Turning Disaster into Brownie Points

by Rossy Mendez, former Head Editor, INALJ Puerto Rico
previously published 6/11/14

Turning Disaster into Brownie Points

Rossy_MendezLike many people I have had my share of crappy jobs. I have worked in places where people lacked ethics, in places where I have questioned my sanity and lost my dignity, places where I spent many afternoons in tears and my bills was the only reason I went to work.

Then there were places that lacked organization, places where the to-do list was so long it could outlive any pension plan available. These were the “learning opportunities.” I cannot say that I always saw disaster as opportunity. It is hard to see the benefit of performing three jobs while getting paid the salary of one or in taking initiatives to fix things that are so incredibly disorganized that not doing so would result in the collapse of the institution. I never understood the value in going above my pay grade without any recognition until I learned to use these battle stories as examples of my awesomeness.

In the last couple of cover letters and interviews I have found myself telling battle stories like a camp counselor around a bonfire and what I have noticed is that employers value these experiences. During a recent interview I was asked to tell an experience so challenging that made me want to give up. The question caught me a little off guard; how could I tell a story without trashing my previous employer? I decided to tell the story with tact emphasizing that the situation was the result of many factors including my own lack of experience. I also explained the steps I took to resolve the problem. I emphasized that the situation was a learning opportunity and related it to how that experience could prepare me for the position to which I was applying. Later on I was told that my answer to the question was one of the best that the interviewer had heard. I realized that disasters were not only learning opportunities but examples of my ability to deal with challenging situations.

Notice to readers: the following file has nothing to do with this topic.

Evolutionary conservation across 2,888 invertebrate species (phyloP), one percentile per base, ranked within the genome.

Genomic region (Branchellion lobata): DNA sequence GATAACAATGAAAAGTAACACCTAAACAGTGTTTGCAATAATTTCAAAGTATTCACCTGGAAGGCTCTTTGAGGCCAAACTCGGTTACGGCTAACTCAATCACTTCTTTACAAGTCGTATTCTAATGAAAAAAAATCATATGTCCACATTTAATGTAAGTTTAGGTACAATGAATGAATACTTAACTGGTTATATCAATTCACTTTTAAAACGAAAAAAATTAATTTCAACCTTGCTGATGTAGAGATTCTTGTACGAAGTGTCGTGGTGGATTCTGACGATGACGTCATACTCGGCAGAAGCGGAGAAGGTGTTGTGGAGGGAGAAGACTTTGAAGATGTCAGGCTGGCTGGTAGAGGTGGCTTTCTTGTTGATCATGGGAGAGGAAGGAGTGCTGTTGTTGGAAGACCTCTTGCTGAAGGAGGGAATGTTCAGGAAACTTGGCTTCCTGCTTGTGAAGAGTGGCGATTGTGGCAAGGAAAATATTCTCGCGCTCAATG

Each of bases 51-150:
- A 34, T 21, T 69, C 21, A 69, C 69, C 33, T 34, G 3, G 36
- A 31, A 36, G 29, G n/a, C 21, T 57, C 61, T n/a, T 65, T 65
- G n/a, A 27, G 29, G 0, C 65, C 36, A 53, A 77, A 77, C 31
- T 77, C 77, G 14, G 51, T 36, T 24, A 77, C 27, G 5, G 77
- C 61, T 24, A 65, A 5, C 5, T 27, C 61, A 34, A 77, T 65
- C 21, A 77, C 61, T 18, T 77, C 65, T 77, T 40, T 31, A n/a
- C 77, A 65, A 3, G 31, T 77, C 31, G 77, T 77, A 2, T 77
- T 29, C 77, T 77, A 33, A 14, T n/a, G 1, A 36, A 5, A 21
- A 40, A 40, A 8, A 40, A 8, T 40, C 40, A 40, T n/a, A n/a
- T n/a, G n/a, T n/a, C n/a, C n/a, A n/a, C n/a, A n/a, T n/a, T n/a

Thus I offer a few disasters stories that can be turned into brownie points.

1. Performing several jobs with the salary of one- this disaster story can be used for applying to management or hybrid positions. In the case of management, the story shows that you have a general understanding of the goals of an organization and that you are willing to work hard to achieve them. For hybrid positions the story shows that you can learn quickly and multi-task.

2. Starting a project with little upper management support- this disaster involves projects where upper level management is not involved due to lack of interest or even resistance. If as a result of the project you were able to get funding or convince management to implement a new measure this story can be a real winner. The story demonstrates your ability to communicate effectively and be steadfast in achieving your goals.

3. Making a major mistake at work-Believe it or not this disaster can be used to your advantage. While you definitely should not bring it up for no reason, if asked, you should admit that you made a mistake and discuss how you went about fixing it. If your mistake resulted in a great new initiative or the implementation of a new procedure even better!

4. Difficult co-worker/boss- telling a story about how you dealt with a difficult person can be a good indication not only of how you deal with people but also how handle unpleasant situations. This can demonstrate that you are able to separate your emotions and be a team-player, that you are a good problem-solver and that you respect other perspectives.

There are many other disasters that can be turned into positive experiences. When faced with interview questions that address challenges be prepared to use these stories as a way to demonstrate your skills and great personality. Do not be afraid to admit failures as long as you can demonstrate how you have learned from them and used them for major accomplishments. Remember that while you can discuss difficult aspects of your position you should not talk negatively about your co-workers or organization. Simply present these as challenges and mention how they help you grow as a person. You do not want to come across as bitter or someone that is a quitter. Always see a silver lining in your misery and go ahead and turn disasters into brownie points for your next job!